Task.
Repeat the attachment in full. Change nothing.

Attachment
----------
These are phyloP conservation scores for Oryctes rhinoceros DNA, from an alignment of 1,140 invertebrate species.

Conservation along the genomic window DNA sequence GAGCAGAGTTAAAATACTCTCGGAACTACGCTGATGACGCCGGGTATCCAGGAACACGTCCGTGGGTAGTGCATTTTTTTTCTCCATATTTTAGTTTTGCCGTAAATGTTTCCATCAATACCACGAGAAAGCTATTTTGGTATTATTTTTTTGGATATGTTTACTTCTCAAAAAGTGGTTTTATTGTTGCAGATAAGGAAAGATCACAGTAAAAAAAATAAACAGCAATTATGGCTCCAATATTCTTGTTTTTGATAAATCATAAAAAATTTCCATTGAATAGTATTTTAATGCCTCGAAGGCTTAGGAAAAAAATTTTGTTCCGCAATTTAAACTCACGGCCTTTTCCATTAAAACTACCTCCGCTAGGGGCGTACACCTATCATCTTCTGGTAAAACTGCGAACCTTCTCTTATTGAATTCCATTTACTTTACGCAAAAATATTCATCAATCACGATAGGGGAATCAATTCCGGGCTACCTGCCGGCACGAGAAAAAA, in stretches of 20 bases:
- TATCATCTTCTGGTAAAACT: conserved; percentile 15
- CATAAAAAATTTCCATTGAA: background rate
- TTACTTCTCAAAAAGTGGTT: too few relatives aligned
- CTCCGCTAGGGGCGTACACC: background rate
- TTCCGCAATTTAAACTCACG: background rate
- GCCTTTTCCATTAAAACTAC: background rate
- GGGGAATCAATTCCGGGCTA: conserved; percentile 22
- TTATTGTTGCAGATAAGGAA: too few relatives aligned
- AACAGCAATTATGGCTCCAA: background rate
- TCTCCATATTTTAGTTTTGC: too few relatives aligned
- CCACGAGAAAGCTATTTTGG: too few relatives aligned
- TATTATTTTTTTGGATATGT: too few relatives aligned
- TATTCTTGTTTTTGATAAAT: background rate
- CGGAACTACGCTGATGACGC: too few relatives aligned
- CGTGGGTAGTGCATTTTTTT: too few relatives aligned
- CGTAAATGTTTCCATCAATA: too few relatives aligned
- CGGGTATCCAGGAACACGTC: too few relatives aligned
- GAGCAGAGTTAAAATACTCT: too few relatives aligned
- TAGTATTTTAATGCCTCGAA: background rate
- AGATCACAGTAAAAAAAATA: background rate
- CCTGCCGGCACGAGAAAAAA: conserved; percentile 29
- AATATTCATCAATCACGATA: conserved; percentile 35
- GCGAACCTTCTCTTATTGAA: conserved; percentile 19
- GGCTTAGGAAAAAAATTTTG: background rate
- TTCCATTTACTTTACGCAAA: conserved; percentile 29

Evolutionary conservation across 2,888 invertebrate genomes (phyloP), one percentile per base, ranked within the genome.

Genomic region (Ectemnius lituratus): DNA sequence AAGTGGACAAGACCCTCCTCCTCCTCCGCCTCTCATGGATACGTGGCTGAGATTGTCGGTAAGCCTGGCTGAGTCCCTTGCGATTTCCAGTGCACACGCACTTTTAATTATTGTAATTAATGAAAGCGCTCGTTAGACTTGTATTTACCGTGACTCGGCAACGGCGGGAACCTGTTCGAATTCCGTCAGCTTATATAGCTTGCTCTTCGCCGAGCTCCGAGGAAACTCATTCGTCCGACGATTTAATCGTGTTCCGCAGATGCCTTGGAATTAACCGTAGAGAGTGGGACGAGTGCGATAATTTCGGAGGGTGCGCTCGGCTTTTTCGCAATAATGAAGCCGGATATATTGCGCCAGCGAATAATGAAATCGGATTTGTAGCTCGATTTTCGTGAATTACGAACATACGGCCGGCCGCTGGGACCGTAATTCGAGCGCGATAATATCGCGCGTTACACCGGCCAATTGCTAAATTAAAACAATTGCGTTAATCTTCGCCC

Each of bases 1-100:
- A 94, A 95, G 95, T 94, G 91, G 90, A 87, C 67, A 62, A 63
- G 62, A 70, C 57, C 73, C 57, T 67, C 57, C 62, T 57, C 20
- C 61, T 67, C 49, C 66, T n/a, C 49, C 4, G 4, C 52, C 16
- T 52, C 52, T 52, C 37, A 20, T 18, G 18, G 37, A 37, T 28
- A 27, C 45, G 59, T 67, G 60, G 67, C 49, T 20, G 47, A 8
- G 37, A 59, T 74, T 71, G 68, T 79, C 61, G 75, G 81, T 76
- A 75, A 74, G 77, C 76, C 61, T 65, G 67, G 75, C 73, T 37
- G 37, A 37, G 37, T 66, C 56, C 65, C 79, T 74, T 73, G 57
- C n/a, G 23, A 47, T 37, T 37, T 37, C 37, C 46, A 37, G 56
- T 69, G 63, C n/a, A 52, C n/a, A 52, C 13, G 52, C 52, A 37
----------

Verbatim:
These are phyloP conservation scores for Oryctes rhinoceros DNA, from an alignment of 1,140 invertebrate species.

Conservation along the genomic window DNA sequence GAGCAGAGTTAAAATACTCTCGGAACTACGCTGATGACGCCGGGTATCCAGGAACACGTCCGTGGGTAGTGCATTTTTTTTCTCCATATTTTAGTTTTGCCGTAAATGTTTCCATCAATACCACGAGAAAGCTATTTTGGTATTATTTTTTTGGATATGTTTACTTCTCAAAAAGTGGTTTTATTGTTGCAGATAAGGAAAGATCACAGTAAAAAAAATAAACAGCAATTATGGCTCCAATATTCTTGTTTTTGATAAATCATAAAAAATTTCCATTGAATAGTATTTTAATGCCTCGAAGGCTTAGGAAAAAAATTTTGTTCCGCAATTTAAACTCACGGCCTTTTCCATTAAAACTACCTCCGCTAGGGGCGTACACCTATCATCTTCTGGTAAAACTGCGAACCTTCTCTTATTGAATTCCATTTACTTTACGCAAAAATATTCATCAATCACGATAGGGGAATCAATTCCGGGCTACCTGCCGGCACGAGAAAAAA, in stretches of 20 bases:
- TATCATCTTCTGGTAAAACT: conserved; percentile 15
- CATAAAAAATTTCCATTGAA: background rate
- TTACTTCTCAAAAAGTGGTT: too few relatives aligned
- CTCCGCTAGGGGCGTACACC: background rate
- TTCCGCAATTTAAACTCACG: background rate
- GCCTTTTCCATTAAAACTAC: background rate
- GGGGAATCAATTCCGGGCTA: conserved; percentile 22
- TTATTGTTGCAGATAAGGAA: too few relatives aligned
- AACAGCAATTATGGCTCCAA: background rate
- TCTCCATATTTTAGTTTTGC: too few relatives aligned
- CCACGAGAAAGCTATTTTGG: too few relatives aligned
- TATTATTTTTTTGGATATGT: too few relatives aligned
- TATTCTTGTTTTTGATAAAT: background rate
- CGGAACTACGCTGATGACGC: too few relatives aligned
- CGTGGGTAGTGCATTTTTTT: too few relatives aligned
- CGTAAATGTTTCCATCAATA: too few relatives aligned
- CGGGTATCCAGGAACACGTC: too few relatives aligned
- GAGCAGAGTTAAAATACTCT: too few relatives aligned
- TAGTATTTTAATGCCTCGAA: background rate
- AGATCACAGTAAAAAAAATA: background rate
- CCTGCCGGCACGAGAAAAAA: conserved; percentile 29
- AATATTCATCAATCACGATA: conserved; percentile 35
- GCGAACCTTCTCTTATTGAA: conserved; percentile 19
- GGCTTAGGAAAAAAATTTTG: background rate
- TTCCATTTACTTTACGCAAA: conserved; percentile 29

Evolutionary conservation across 2,888 invertebrate genomes (phyloP), one percentile per base, ranked within the genome.

Genomic region (Ectemnius lituratus): DNA sequence AAGTGGACAAGACCCTCCTCCTCCTCCGCCTCTCATGGATACGTGGCTGAGATTGTCGGTAAGCCTGGCTGAGTCCCTTGCGATTTCCAGTGCACACGCACTTTTAATTATTGTAATTAATGAAAGCGCTCGTTAGACTTGTATTTACCGTGACTCGGCAACGGCGGGAACCTGTTCGAATTCCGTCAGCTTATATAGCTTGCTCTTCGCCGAGCTCCGAGGAAACTCATTCGTCCGACGATTTAATCGTGTTCCGCAGATGCCTTGGAATTAACCGTAGAGAGTGGGACGAGTGCGATAATTTCGGAGGGTGCGCTCGGCTTTTTCGCAATAATGAAGCCGGATATATTGCGCCAGCGAATAATGAAATCGGATTTGTAGCTCGATTTTCGTGAATTACGAACATACGGCCGGCCGCTGGGACCGTAATTCGAGCGCGATAATATCGCGCGTTACACCGGCCAATTGCTAAATTAAAACAATTGCGTTAATCTTCGCCC

Each of bases 1-100:
- A 94, A 95, G 95, T 94, G 91, G 90, A 87, C 67, A 62, A 63
- G 62, A 70, C 57, C 73, C 57, T 67, C 57, C 62, T 57, C 20
- C 61, T 67, C 49, C 66, T n/a, C 49, C 4, G 4, C 52, C 16
- T 52, C 52, T 52, C 37, A 20, T 18, G 18, G 37, A 37, T 28
- A 27, C 45, G 59, T 67, G 60, G 67, C 49, T 20, G 47, A 8
- G 37, A 59, T 74, T 71, G 68, T 79, C 61, G 75, G 81, T 76
- A 75, A 74, G 77, C 76, C 61, T 65, G 67, G 75, C 73, T 37
- G 37, A 37, G 37, T 66, C 56, C 65, C 79, T 74, T 73, G 57
- C n/a, G 23, A 47, T 37, T 37, T 37, C 37, C 46, A 37, G 56
- T 69, G 63, C n/a, A 52, C n/a, A 52, C 13, G 52, C 52, A 37